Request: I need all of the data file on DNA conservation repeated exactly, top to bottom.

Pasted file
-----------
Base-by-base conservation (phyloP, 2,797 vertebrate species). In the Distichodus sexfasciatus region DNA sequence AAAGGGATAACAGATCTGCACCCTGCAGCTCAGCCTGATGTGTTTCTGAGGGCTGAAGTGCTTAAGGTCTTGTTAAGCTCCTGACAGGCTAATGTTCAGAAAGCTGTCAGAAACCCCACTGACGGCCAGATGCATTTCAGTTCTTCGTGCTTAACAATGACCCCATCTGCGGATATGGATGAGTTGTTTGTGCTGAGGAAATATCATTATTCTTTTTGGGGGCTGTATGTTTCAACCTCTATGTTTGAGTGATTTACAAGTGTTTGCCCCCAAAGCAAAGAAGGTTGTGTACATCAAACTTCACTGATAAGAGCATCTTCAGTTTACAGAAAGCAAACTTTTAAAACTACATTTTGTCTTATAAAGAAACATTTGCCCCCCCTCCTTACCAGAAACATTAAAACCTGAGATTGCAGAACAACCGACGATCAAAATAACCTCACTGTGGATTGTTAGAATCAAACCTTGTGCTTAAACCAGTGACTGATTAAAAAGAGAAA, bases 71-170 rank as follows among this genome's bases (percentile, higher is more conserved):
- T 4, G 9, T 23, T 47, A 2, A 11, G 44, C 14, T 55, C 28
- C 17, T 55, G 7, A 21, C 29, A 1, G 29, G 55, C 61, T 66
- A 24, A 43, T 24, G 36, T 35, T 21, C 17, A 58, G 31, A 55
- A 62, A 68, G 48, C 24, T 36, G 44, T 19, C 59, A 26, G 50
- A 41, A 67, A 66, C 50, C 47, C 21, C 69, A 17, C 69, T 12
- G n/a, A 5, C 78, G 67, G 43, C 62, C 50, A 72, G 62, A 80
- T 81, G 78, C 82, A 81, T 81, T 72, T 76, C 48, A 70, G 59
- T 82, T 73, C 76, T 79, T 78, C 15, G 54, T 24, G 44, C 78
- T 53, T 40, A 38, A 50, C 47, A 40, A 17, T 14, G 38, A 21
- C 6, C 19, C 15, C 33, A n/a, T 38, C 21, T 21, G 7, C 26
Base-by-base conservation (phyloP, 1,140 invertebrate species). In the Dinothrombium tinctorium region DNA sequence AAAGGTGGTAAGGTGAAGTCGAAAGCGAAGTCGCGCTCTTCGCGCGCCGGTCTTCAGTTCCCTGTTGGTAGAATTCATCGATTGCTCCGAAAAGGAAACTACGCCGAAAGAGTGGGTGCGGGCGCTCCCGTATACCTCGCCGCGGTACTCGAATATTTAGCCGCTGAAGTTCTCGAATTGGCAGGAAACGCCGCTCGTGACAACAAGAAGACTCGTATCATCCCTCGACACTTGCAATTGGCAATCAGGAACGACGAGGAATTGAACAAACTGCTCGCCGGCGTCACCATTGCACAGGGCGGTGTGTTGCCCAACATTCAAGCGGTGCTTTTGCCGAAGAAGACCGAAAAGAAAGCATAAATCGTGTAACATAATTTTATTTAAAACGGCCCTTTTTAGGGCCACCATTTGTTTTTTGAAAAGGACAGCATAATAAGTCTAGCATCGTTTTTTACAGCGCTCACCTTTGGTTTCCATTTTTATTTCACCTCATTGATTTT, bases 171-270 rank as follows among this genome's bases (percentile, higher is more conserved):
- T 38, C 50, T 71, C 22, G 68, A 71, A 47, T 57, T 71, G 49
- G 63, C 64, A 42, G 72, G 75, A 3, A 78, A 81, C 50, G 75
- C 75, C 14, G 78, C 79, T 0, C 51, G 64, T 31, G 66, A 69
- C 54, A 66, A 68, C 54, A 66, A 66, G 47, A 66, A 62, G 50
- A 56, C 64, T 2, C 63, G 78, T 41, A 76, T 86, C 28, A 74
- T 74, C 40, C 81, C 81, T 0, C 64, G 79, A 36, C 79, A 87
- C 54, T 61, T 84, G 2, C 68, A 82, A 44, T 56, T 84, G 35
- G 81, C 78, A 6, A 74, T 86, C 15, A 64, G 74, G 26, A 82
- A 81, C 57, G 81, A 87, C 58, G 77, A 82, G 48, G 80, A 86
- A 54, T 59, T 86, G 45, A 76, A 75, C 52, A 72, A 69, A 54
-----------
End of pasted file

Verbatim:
Base-by-base conservation (phyloP, 2,797 vertebrate species). In the Distichodus sexfasciatus region DNA sequence AAAGGGATAACAGATCTGCACCCTGCAGCTCAGCCTGATGTGTTTCTGAGGGCTGAAGTGCTTAAGGTCTTGTTAAGCTCCTGACAGGCTAATGTTCAGAAAGCTGTCAGAAACCCCACTGACGGCCAGATGCATTTCAGTTCTTCGTGCTTAACAATGACCCCATCTGCGGATATGGATGAGTTGTTTGTGCTGAGGAAATATCATTATTCTTTTTGGGGGCTGTATGTTTCAACCTCTATGTTTGAGTGATTTACAAGTGTTTGCCCCCAAAGCAAAGAAGGTTGTGTACATCAAACTTCACTGATAAGAGCATCTTCAGTTTACAGAAAGCAAACTTTTAAAACTACATTTTGTCTTATAAAGAAACATTTGCCCCCCCTCCTTACCAGAAACATTAAAACCTGAGATTGCAGAACAACCGACGATCAAAATAACCTCACTGTGGATTGTTAGAATCAAACCTTGTGCTTAAACCAGTGACTGATTAAAAAGAGAAA, bases 71-170 rank as follows among this genome's bases (percentile, higher is more conserved):
- T 4, G 9, T 23, T 47, A 2, A 11, G 44, C 14, T 55, C 28
- C 17, T 55, G 7, A 21, C 29, A 1, G 29, G 55, C 61, T 66
- A 24, A 43, T 24, G 36, T 35, T 21, C 17, A 58, G 31, A 55
- A 62, A 68, G 48, C 24, T 36, G 44, T 19, C 59, A 26, G 50
- A 41, A 67, A 66, C 50, C 47, C 21, C 69, A 17, C 69, T 12
- G n/a, A 5, C 78, G 67, G 43, C 62, C 50, A 72, G 62, A 80
- T 81, G 78, C 82, A 81, T 81, T 72, T 76, C 48, A 70, G 59
- T 82, T 73, C 76, T 79, T 78, C 15, G 54, T 24, G 44, C 78
- T 53, T 40, A 38, A 50, C 47, A 40, A 17, T 14, G 38, A 21
- C 6, C 19, C 15, C 33, A n/a, T 38, C 21, T 21, G 7, C 26
Base-by-base conservation (phyloP, 1,140 invertebrate species). In the Dinothrombium tinctorium region DNA sequence AAAGGTGGTAAGGTGAAGTCGAAAGCGAAGTCGCGCTCTTCGCGCGCCGGTCTTCAGTTCCCTGTTGGTAGAATTCATCGATTGCTCCGAAAAGGAAACTACGCCGAAAGAGTGGGTGCGGGCGCTCCCGTATACCTCGCCGCGGTACTCGAATATTTAGCCGCTGAAGTTCTCGAATTGGCAGGAAACGCCGCTCGTGACAACAAGAAGACTCGTATCATCCCTCGACACTTGCAATTGGCAATCAGGAACGACGAGGAATTGAACAAACTGCTCGCCGGCGTCACCATTGCACAGGGCGGTGTGTTGCCCAACATTCAAGCGGTGCTTTTGCCGAAGAAGACCGAAAAGAAAGCATAAATCGTGTAACATAATTTTATTTAAAACGGCCCTTTTTAGGGCCACCATTTGTTTTTTGAAAAGGACAGCATAATAAGTCTAGCATCGTTTTTTACAGCGCTCACCTTTGGTTTCCATTTTTATTTCACCTCATTGATTTT, bases 171-270 rank as follows among this genome's bases (percentile, higher is more conserved):
- T 38, C 50, T 71, C 22, G 68, A 71, A 47, T 57, T 71, G 49
- G 63, C 64, A 42, G 72, G 75, A 3, A 78, A 81, C 50, G 75
- C 75, C 14, G 78, C 79, T 0, C 51, G 64, T 31, G 66, A 69
- C 54, A 66, A 68, C 54, A 66, A 66, G 47, A 66, A 62, G 50
- A 56, C 64, T 2, C 63, G 78, T 41, A 76, T 86, C 28, A 74
- T 74, C 40, C 81, C 81, T 0, C 64, G 79, A 36, C 79, A 87
- C 54, T 61, T 84, G 2, C 68, A 82, A 44, T 56, T 84, G 35
- G 81, C 78, A 6, A 74, T 86, C 15, A 64, G 74, G 26, A 82
- A 81, C 57, G 81, A 87, C 58, G 77, A 82, G 48, G 80, A 86
- A 54, T 59, T 86, G 45, A 76, A 75, C 52, A 72, A 69, A 54